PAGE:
Social distancing graphic. Source: Pixabay/The Digital Artist Social distancing graphic. Source: Pixabay/The Digital Artist

Lindsey German on the Covid-19 lockdown, Tory mendacity and the US revolts  

Boris Johnson was determined to end the lockdown on June 1. And that is what he is doing, regardless of any scientific evidence to the contrary. He has spent the last month easing the lockdown with the ludicrous slogan of ‘stay alert’ which has seen more people mixing in groups and assuming that in effect it was over, so this was okay. This has coincided with more people travelling on public transport, being told to go back to work and – most importantly – the return of some classes to primary schools.
There is only one reason for this and it has nothing to do with safety or the science – after all, the UK still has by far the highest number of Covid-19 deaths in Europe – but to do with the priorities of the government and the class it represents. So it worries about the threat to profit and making money that is the consequence of keeping us safe. From the very beginning, far too many businesses kept open, for example in construction, and bosses like Mike Ashley at Sports Direct tried to claim that their shops were essential. There has been little adequate PPE for most key workers.
The only safe way to end the lockdown is when there is a proper system of testing, tracking and tracing in place. No one even pretends that this is the case. Leaving all the changes for another two or three weeks would make it much more likely, firstly that death and infection rates would drop much further, and secondly that such a system could be at least up and running. Even government scientific advisers are making this point and given the repeated claims that the government is following the science, you might expect at least a bit of hesitation.
Nothing so sensible from Johnson and the clowns around him. Instead they are forcing the opening of schools, against the wishes of the teaching unions, many parents, and the evidence of other countries with much lower rates that reopening of schools has led to an increase in cases. There is much talk of helping vulnerable children by reopening schools, however the schools have always been open for such children and those of key workers. The conditions under which children and teachers return to schools will be highly restricted and very stressful.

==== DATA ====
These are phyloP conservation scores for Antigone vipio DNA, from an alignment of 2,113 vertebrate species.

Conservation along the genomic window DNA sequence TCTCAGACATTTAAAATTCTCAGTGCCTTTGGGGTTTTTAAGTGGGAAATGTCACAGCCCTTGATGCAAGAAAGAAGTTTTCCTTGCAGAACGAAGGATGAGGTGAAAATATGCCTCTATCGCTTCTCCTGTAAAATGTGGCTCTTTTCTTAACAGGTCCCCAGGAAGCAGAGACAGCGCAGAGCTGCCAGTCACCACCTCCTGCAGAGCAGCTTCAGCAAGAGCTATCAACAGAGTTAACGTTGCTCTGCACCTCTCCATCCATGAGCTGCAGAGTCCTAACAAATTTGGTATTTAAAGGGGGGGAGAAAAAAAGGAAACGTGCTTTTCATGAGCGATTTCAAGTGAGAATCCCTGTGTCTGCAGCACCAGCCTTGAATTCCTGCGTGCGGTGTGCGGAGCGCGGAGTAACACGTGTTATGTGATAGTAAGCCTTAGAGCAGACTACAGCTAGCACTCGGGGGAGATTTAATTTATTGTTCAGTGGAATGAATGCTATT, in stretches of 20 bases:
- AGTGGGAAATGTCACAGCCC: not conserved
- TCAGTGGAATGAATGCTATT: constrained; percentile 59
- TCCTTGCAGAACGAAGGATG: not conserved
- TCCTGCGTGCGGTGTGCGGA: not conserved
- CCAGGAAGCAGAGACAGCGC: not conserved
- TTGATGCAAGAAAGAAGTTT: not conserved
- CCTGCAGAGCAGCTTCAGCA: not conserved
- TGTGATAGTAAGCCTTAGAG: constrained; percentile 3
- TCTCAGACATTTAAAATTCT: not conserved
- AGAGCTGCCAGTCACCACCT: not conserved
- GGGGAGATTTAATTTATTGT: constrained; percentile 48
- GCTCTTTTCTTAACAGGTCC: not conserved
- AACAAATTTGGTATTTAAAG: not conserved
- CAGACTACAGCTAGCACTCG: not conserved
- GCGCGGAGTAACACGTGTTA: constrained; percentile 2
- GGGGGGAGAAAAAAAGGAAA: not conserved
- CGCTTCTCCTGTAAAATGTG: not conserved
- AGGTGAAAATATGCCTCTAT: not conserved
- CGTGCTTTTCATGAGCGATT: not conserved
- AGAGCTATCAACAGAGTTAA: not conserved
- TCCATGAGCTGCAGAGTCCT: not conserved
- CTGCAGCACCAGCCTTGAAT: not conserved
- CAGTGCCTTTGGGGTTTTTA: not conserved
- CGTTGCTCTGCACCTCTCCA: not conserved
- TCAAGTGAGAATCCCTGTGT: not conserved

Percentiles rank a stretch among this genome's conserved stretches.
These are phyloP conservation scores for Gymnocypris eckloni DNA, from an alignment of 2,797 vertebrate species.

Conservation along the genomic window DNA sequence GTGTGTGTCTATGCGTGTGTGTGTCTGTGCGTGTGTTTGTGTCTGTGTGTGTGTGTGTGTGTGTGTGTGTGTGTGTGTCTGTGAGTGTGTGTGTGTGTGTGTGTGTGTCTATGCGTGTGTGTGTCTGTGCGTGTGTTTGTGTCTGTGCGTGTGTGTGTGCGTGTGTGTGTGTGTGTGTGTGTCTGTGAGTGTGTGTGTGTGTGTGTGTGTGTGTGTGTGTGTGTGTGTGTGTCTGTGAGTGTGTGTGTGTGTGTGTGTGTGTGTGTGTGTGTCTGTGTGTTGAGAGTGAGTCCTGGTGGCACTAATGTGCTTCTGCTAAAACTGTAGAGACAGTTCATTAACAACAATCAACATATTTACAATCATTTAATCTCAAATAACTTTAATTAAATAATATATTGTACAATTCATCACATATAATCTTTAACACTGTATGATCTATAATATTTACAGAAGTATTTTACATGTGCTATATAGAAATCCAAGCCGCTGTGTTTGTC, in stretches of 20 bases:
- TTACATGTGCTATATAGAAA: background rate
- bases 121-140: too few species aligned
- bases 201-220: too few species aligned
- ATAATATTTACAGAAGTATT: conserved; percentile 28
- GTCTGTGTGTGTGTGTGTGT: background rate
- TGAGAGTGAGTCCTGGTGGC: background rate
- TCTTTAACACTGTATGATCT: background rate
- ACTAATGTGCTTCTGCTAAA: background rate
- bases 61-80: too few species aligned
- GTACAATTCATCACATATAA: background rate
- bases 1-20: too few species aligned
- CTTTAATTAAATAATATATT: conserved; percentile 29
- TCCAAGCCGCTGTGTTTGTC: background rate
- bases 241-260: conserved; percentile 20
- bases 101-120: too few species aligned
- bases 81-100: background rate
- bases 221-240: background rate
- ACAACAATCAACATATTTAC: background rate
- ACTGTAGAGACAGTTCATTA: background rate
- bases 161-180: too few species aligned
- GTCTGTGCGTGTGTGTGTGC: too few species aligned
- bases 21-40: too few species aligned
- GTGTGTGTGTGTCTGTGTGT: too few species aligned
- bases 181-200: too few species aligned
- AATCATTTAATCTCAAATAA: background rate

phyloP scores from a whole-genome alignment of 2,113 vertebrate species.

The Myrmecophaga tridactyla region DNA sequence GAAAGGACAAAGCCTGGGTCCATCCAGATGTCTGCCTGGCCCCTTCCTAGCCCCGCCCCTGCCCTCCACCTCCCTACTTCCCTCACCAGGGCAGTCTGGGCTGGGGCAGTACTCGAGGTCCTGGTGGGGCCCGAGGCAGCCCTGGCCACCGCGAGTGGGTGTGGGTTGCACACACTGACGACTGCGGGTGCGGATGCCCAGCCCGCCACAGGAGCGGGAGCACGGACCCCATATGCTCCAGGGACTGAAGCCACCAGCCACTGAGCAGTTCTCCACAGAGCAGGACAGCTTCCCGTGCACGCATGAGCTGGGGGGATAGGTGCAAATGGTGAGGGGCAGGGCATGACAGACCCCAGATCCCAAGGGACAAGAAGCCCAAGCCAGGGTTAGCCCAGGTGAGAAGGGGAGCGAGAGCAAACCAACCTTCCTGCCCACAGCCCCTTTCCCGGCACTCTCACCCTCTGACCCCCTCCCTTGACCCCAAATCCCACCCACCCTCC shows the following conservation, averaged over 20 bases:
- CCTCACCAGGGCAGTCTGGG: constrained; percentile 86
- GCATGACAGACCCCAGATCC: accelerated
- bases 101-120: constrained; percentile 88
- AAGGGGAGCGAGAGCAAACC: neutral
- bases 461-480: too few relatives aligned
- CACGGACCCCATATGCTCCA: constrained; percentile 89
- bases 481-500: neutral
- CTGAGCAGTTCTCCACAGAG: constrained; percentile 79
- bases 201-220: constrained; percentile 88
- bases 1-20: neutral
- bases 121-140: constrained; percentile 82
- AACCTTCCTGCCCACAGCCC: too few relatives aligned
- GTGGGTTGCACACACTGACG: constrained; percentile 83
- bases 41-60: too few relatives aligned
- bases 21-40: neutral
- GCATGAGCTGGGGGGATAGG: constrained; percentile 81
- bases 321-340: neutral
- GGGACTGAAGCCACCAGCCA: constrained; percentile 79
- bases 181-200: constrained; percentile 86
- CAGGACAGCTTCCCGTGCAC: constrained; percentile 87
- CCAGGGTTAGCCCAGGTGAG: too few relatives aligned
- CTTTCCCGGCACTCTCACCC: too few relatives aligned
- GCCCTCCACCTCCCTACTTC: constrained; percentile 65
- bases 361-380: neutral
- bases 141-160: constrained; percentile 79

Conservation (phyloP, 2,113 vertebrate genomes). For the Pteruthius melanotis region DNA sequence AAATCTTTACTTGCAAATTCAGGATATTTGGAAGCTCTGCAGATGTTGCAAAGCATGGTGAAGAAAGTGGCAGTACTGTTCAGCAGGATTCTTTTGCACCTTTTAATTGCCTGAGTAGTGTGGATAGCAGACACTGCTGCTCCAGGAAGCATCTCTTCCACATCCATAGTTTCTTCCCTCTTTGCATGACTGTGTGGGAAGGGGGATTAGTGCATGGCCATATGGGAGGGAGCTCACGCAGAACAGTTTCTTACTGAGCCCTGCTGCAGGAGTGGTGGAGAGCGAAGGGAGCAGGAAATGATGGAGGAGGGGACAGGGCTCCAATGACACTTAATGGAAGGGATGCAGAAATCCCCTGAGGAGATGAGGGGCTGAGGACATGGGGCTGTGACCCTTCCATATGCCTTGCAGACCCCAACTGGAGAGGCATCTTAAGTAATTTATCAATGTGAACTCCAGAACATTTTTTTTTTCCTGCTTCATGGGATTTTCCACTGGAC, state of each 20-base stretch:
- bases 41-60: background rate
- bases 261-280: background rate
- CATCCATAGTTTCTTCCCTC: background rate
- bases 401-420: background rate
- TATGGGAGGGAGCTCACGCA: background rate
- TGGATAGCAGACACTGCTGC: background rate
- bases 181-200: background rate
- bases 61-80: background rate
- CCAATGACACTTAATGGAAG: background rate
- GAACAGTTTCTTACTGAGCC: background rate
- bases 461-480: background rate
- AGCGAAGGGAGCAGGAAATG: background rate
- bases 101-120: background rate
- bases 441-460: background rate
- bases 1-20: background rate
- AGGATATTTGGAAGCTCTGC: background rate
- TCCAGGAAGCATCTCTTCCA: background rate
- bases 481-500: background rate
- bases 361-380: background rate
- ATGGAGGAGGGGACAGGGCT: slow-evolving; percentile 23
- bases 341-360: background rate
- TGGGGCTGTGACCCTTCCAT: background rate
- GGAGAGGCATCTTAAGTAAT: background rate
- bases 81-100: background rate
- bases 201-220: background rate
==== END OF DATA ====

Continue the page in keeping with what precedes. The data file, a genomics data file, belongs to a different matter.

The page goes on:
Indeed it is becoming clearer that, while Johnson has forced through the reopening on 1 June, it is already widely contrasted, and many schools will not be readmitting students today. Further plans for secondary schools to reopen look like coming to very little, and there is scepticism about whether they can be back to normal even in September.
Nonetheless, the aim here is not children’s education and wellbeing, it is getting their parents back to work and getting people out spending money again – hence the incomprehensible decision to open department stores and shopping malls in two weeks’ time. Expect a spike in cases quite soon if people flock to shops, beaches, pubs (already open selling takeaway drinks near me).
We are supposed to weather all this, travelling and working often in dangerous conditions, while employers sack many thousands – a situation sure to get worse by the autumn, when any furlough pay is likely to end. Many workers have taken steps during the lockdown to protect their work and conditions and to exert some control over where and how they work. This has been at the heart of the teachers’ campaign against school opening, of the tube drivers refusing to accept unsafe rosters, and of unions campaigning for proper social distancing in factories and building sites. This question of control – who decides what is acceptable and safe – has time and again been a central issue in workplace struggles, and it will be more important in the coming months.
Union membership figures rose last year (from a low base admittedly) even before the coronavirus crisis. They are rising during the crisis with a range of unions reporting big increases. Unions build out of struggle, and there is going to be a lot of that to come as we fight for the right not to die because of work.

Cummings not going